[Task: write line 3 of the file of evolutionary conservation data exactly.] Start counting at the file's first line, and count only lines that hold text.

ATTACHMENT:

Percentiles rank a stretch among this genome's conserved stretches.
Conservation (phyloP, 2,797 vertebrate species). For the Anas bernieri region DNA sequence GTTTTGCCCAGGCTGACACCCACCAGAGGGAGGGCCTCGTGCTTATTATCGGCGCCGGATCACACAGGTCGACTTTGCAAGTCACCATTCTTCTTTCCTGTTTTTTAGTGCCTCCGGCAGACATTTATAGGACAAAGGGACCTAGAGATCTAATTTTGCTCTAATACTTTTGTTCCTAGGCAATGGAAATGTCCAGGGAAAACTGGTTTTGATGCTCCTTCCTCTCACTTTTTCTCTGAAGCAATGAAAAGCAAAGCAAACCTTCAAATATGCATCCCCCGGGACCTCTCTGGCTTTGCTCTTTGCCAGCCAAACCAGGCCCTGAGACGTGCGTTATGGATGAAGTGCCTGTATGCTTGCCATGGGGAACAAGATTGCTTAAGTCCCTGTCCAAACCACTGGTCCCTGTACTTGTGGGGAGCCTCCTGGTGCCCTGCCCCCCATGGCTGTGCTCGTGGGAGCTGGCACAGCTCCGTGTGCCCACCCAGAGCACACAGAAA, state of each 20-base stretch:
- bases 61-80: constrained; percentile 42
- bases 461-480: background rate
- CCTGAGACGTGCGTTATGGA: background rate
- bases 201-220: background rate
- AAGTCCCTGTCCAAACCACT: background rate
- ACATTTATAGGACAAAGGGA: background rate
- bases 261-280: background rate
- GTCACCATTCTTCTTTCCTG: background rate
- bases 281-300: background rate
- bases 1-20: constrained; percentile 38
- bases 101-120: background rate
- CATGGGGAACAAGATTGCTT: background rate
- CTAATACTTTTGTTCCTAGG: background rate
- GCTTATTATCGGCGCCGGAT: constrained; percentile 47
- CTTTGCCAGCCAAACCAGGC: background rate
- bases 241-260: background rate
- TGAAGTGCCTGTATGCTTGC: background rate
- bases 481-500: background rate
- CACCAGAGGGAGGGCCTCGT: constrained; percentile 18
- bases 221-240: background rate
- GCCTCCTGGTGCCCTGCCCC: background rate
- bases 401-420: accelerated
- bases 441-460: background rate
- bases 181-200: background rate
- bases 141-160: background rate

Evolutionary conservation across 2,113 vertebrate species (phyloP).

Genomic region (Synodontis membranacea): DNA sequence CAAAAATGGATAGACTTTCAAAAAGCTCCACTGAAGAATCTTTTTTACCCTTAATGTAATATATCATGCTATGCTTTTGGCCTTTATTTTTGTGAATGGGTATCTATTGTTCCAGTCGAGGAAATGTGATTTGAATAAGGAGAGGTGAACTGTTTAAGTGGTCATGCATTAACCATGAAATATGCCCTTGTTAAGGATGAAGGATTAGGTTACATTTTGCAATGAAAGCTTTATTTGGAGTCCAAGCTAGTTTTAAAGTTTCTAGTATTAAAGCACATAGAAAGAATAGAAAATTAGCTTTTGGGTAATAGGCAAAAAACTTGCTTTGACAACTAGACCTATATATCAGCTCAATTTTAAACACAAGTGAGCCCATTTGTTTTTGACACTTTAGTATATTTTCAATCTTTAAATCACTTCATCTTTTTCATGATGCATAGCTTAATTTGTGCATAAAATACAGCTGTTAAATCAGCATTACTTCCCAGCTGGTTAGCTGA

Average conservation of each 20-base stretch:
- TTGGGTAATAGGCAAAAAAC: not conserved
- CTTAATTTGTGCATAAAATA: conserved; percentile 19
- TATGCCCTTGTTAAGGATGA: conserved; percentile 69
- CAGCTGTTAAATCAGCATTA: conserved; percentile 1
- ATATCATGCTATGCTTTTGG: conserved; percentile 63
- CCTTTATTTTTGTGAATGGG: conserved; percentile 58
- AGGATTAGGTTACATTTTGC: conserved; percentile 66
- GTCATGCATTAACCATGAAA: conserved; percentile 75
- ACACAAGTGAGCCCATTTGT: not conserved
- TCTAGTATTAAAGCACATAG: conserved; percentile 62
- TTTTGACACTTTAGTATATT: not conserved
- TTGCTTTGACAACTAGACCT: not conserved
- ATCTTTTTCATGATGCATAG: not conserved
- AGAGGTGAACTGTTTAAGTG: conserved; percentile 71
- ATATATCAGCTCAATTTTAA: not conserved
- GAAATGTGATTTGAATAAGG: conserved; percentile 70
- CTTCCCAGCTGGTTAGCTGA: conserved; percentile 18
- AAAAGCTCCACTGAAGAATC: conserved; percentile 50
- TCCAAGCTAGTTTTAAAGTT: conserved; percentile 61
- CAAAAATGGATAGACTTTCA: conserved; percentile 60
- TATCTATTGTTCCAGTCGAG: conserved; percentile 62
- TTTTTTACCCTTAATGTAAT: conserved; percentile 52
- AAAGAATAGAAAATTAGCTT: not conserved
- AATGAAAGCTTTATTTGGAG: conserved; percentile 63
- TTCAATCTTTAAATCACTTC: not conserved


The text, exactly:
- bases 61-80: constrained; percentile 42